A few weeks ago I chanced upon the above image.
“What a cute kitty,” I thought, then squinted. “Wait… Is that a dead mouse clamped between her teeth?”
After zooming in and verifying that, yes, that is a poor rodent meeting its unfortunate end, I came to a profound realization: Cats are cute even when they’re committing murder.
Like this little guy below: Totally cute. Totally thinking about murder.
We welcome them into our homes, adjust our schedules to their needs, and fret about how they might not like a new brand of litter or a newly-arranged living room.
We laugh when they shred paper and enthusiastically tear into plush toys.
We trim their razor-sharp claws, kiss their little heads and give them names like Buddy, Gizmo and Puddin’ Head.
And yet cats aren’t just murderers, they’re serial killers. They’re the bane of birds, rodents and lizards on six of the seven continents. They’re so ruthlessly efficient at killing, in some countries it’s illegal just to let them outside.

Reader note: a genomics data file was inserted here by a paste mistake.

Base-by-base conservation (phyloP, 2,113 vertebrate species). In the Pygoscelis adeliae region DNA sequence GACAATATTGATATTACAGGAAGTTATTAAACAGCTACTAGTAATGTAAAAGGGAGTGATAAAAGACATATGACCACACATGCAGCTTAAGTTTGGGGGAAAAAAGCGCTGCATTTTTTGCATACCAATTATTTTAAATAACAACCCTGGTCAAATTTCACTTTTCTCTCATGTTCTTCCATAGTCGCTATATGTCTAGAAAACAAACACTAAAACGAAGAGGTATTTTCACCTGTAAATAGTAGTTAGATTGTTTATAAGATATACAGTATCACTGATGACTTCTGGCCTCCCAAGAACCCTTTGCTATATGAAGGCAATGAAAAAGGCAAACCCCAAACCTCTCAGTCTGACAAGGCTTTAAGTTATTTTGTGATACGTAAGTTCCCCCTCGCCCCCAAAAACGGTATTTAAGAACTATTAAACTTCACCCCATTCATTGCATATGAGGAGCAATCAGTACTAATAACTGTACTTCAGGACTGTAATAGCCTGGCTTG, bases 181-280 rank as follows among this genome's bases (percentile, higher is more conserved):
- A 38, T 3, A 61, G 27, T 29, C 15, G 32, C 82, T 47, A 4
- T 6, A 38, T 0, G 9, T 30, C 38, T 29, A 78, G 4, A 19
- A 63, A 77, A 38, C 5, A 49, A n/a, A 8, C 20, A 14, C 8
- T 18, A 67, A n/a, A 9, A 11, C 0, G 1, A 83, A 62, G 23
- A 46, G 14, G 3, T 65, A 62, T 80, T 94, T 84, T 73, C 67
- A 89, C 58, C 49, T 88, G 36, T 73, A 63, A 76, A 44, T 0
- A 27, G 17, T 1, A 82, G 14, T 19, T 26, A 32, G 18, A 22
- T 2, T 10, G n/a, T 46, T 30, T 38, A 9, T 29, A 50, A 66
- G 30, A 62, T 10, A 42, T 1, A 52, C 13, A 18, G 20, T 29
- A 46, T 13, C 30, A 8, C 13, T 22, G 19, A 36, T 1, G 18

Thankfully I haven’t had to deal with my cat bringing me “presents” of dead rodents or lizards. We live in an apartment, Buddy doesn’t want anything to do with the outside unless I’m with him, and if our games are any indication, he’s a hilariously inept hunter who probably couldn’t catch a rodent even if I slow-tossed one to him like a pitcher serving up meatballs in a home run derby.
Yet I’ve heard many stories from friends and acquaintances whose cats are little terrors. Murderous cats are even the subject of this week’s pet advice column on Slate, where a reader complains that her cat proudly presents her with dead mice, frogs and rabbits.
So what sort of powerful magic is at work here? Why do we disregard the murderous side of our little friends? Or is this the work of toxoplasma gondii, that infamous cat-carried parasite that is rumored to take over human brains?
In truth, it’s just who cats are. They’ve been companion animals for so long, it’s easy to forget the reason cats and humans came together in the first place was to kill rodents who were eating their way through stored grain in the very first human agricultural settlements.
So instead of fretting about their murderous ways, maybe we should just be thankful they’re not large enough to eat us too. Isn’t that right, Mr. Fluffy?